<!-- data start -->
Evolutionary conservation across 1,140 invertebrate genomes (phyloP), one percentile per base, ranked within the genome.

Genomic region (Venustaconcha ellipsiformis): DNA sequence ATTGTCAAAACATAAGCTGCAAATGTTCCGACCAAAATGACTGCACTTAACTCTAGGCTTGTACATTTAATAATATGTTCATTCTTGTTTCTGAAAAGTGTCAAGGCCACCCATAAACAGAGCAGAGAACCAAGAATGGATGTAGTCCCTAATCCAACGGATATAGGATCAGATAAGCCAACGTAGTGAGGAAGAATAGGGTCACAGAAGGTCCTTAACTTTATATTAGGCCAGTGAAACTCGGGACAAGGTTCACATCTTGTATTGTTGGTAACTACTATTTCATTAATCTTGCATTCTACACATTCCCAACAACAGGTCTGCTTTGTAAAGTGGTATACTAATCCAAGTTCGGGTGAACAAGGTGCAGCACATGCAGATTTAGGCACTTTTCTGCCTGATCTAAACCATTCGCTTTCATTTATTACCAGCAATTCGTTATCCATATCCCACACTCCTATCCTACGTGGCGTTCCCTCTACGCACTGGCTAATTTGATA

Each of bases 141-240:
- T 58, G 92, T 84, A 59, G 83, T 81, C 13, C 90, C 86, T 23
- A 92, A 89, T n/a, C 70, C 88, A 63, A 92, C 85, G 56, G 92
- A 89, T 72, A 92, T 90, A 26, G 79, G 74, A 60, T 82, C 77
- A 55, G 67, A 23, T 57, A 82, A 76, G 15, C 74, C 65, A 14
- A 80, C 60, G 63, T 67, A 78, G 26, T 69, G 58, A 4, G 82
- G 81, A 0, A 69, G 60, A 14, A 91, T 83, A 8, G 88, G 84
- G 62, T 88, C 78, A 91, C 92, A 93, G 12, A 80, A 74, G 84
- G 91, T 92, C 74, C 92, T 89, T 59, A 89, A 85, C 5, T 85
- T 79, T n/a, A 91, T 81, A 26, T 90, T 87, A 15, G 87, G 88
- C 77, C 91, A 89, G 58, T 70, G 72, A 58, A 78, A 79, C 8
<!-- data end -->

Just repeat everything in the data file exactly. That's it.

Evolutionary conservation across 1,140 invertebrate genomes (phyloP), one percentile per base, ranked within the genome.

Genomic region (Venustaconcha ellipsiformis): DNA sequence ATTGTCAAAACATAAGCTGCAAATGTTCCGACCAAAATGACTGCACTTAACTCTAGGCTTGTACATTTAATAATATGTTCATTCTTGTTTCTGAAAAGTGTCAAGGCCACCCATAAACAGAGCAGAGAACCAAGAATGGATGTAGTCCCTAATCCAACGGATATAGGATCAGATAAGCCAACGTAGTGAGGAAGAATAGGGTCACAGAAGGTCCTTAACTTTATATTAGGCCAGTGAAACTCGGGACAAGGTTCACATCTTGTATTGTTGGTAACTACTATTTCATTAATCTTGCATTCTACACATTCCCAACAACAGGTCTGCTTTGTAAAGTGGTATACTAATCCAAGTTCGGGTGAACAAGGTGCAGCACATGCAGATTTAGGCACTTTTCTGCCTGATCTAAACCATTCGCTTTCATTTATTACCAGCAATTCGTTATCCATATCCCACACTCCTATCCTACGTGGCGTTCCCTCTACGCACTGGCTAATTTGATA

Each of bases 141-240:
- T 58, G 92, T 84, A 59, G 83, T 81, C 13, C 90, C 86, T 23
- A 92, A 89, T n/a, C 70, C 88, A 63, A 92, C 85, G 56, G 92
- A 89, T 72, A 92, T 90, A 26, G 79, G 74, A 60, T 82, C 77
- A 55, G 67, A 23, T 57, A 82, A 76, G 15, C 74, C 65, A 14
- A 80, C 60, G 63, T 67, A 78, G 26, T 69, G 58, A 4, G 82
- G 81, A 0, A 69, G 60, A 14, A 91, T 83, A 8, G 88, G 84
- G 62, T 88, C 78, A 91, C 92, A 93, G 12, A 80, A 74, G 84
- G 91, T 92, C 74, C 92, T 89, T 59, A 89, A 85, C 5, T 85
- T 79, T n/a, A 91, T 81, A 26, T 90, T 87, A 15, G 87, G 88
- C 77, C 91, A 89, G 58, T 70, G 72, A 58, A 78, A 79, C 8